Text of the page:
Updated 2011-03-01 13:34:27 by beware

IDG Feb. 26 2003 The code to generate postscript from canvases appears to contain a bug.

[Please remember to report bugs to the author/maintainer of a package to ensure the problem is addressed appropriately.]

Unless your value of tk scaling is exactly 1.0, text is drawn too small by the postscript output. The following script illustrates the problem
 puts "tk scaling is [tk scaling]"
 pack [canvas .c -width 300p -height 100p]
 .c create rectangle 10p  10p  270p 30p
 .c create text 10p 20p -anchor w -font {courier 18}\
    -text "This fills the rectangle"
 update idletasks
 .c postscript -file testdump.ps

The Tk display will show a text string that just about fills the rectangle (modulo system-dependent font mojo). If you print the generated postscript file, or view it with Ghostscript, you will see that the text is too small by a factor [tk scaling].

To see what is happening, here are selections from the ps file, generated on a system where tk scaling is 1.87281105991. (uninteresting bits snipped)
  0.534 0.534 scale

All subsequent ps drawing is scaled by this factor. This number is the reciprocal of tk scaling
  18.7281105990783 172.271889400922 moveto 486.930875576037 0 rlineto

Code that draws the top of the rectangle. The ps line is nominally drawn 486.9 points long, but because of the scaling, the real length is 260 points, which is correct as specified by the tcl script.
 /Courier findfont 18 scalefont ISOEncode setfont

Code that selects the font to draw the text. Note that 18pt is used, unchanged from the Tk font size. Because of the scale, this is actually drawn as a 9.6pt font, and appears much too small. If this scaling method is used, a 33.7pt font should have been specified here.

This seems like a generic problem. It happens with 8.0, 8.3 and 8.4 on windows, 8.3 on linux and 8.4 on solaris, which are the systems I have been able to test.

You might think you can avoid the problem by drawing rectangle and text with pixel sizes instead of points; it doesn't help. Nor does mixing pixels and points or centimeters.

So it looks to me like a bug that needs to be fixed. (8.5 anyone ?)

For now, how can we work around it?

  • Set tk scaling to 1. Problem goes away. This is ok if you are in control of the whole app. Disastrous if e.g. you are writing a package.
  • Use a -fontmap parameter to the canvas postscript command. Not fun if you have a lot of fonts.
  • Capture the postscript output and massage all the scalefont commands before you let it loose. - Any hidden gotchas here?

MGS From what I can see:

  • the postscript output is not dependent on the value of tk scaling at the time of output.
  • canvas coords of items are stored in pixel values.
  • font properties (sizes) are stored in points (if you created them that way).

So it looks like the only way to output postscript where fonts and other items are scaled correctly relative to each other, is to scale all canvas items by the reciprocal of the tk scaling value. With me so far? i.e.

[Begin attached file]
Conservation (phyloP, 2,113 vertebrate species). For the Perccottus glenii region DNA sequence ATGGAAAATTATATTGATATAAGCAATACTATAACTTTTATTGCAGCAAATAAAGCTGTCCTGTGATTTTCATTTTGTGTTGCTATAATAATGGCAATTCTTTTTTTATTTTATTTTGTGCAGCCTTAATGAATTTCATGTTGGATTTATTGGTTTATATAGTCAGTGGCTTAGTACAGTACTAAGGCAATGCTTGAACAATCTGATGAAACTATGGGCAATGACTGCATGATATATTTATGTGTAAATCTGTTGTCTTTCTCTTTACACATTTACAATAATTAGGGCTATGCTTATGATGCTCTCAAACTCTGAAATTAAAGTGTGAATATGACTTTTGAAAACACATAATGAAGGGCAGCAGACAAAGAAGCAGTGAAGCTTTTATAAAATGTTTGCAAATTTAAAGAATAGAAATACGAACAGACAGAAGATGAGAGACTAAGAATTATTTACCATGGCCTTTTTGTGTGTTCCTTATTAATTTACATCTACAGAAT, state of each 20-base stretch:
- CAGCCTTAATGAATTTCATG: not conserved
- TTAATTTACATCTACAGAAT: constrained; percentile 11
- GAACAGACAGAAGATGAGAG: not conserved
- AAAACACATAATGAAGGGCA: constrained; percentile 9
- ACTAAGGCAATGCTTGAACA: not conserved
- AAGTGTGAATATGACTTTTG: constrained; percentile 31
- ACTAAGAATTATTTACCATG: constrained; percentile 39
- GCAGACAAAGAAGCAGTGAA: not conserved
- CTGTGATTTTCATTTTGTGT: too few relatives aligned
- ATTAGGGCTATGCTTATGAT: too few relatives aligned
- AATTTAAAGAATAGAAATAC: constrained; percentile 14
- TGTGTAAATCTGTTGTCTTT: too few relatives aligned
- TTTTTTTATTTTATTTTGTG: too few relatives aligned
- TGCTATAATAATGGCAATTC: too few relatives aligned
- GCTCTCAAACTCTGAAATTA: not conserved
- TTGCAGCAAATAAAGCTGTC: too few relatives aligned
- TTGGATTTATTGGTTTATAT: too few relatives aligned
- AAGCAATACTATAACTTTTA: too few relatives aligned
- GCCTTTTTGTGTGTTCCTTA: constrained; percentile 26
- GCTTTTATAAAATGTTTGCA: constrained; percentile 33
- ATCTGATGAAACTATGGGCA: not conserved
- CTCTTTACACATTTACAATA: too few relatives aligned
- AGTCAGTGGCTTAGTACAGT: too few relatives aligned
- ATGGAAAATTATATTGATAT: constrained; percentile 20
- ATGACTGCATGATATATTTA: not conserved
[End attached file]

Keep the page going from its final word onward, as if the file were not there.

proc canvas:dump {c file} {
   set sf [expr {1.0 / [tk scaling]}]
   $c scale all 0 0 $sf $sf

   if { [catch {
     $c postscript -file $file
   } error] } {
     puts stderr "\[$::erorrCode\] $error"
   } else {
     puts "dumped [file size $file] bytes to file $file"
   }

   set sf [tk scaling]
   $c scale all 0 0 $sf $sf
 }

 # demo code (from above)
   pack [canvas .c -width 300p -height 100p]
   .c create rectangle 10p  10p  270p 30p \
     -outline red
   set font [font create -family courier -size 18]
   set id [.c create text 10p 20p \
     -anchor w \
     -font {courier 18} \
     -text "This fills the rectangle" \
   ]
   .c create rectangle [.c bbox $id]
   update idletasks
   canvas:dump .c testdump.ps

IDG Feb. 27 2003. Cool! Yet slightly yucky. I had not realized the canvas scale command doesn't scale text. A careful lawyerly reading of the manual does seem to indicate that it doesn't.

Your suggestion shows another way: use named fonts on the canvas, and scale them up before generating the postscript:
 foreach f $canvas_font_list {
    font configure $f -size [expr round([font configure $f -size] * [tk scaling])]
 }

Then generate the ps and put the fonts back to normal. This has the advantage that lines etc. in the ps will be the size you expect, and the disadvantage that font requires integer sizes, so you can't guarantee to get the scaling exactly right.

MGS Or else play with the -fontmap option. I haven't looked into this much, but ...
 set font [font create -family courier -size 18 -weight bold]
 global fontmap ; # not sure if this needs to be global or not
 set fontmap($font) [list Courier-Bold [expr 18 * [tk scaling]]]
 parray fontmap ; # just for info
 .c postscript -file testdump.ps -fontmap fontmap

Combine this with the example(s) above.

Even though the fontmap array can have non-integer values for sizes, it looks like Tk truncates to an integer in the ps file. This looks like a bug. If you hand-edit the ps file, you can put in decimal values.

A more generic way to map all fonts used in the canvas would be a good idea. Maybe I'll look into this later ...

[CSB]: "Capture the postscript output and massage all the scalefont commands before you let it loose. - Any hidden gotchas here?"

Thought I'd just pipe in that (in a perltk app) we've apparently 'solved' the problem by redefining 'scalefont' in the postscript output:
   /scalefont {1.54 mul scalefont} bind def

Where, in this case, 1.54 is the the tk scaling return value of tk scaling for the canvas.

This is a single line solution to the whole problem which, thus far, hasn't caused any problems.

Beware 1/3/2011 - Different bug: If I use the font "Dax-Light" (or, I think, any font with a dash in it) on a canvas and then postscript the canvas, the PS output says ...font required... Dax-light (with a lowercase 'l'). This causes GS to not find the font file. Any tips?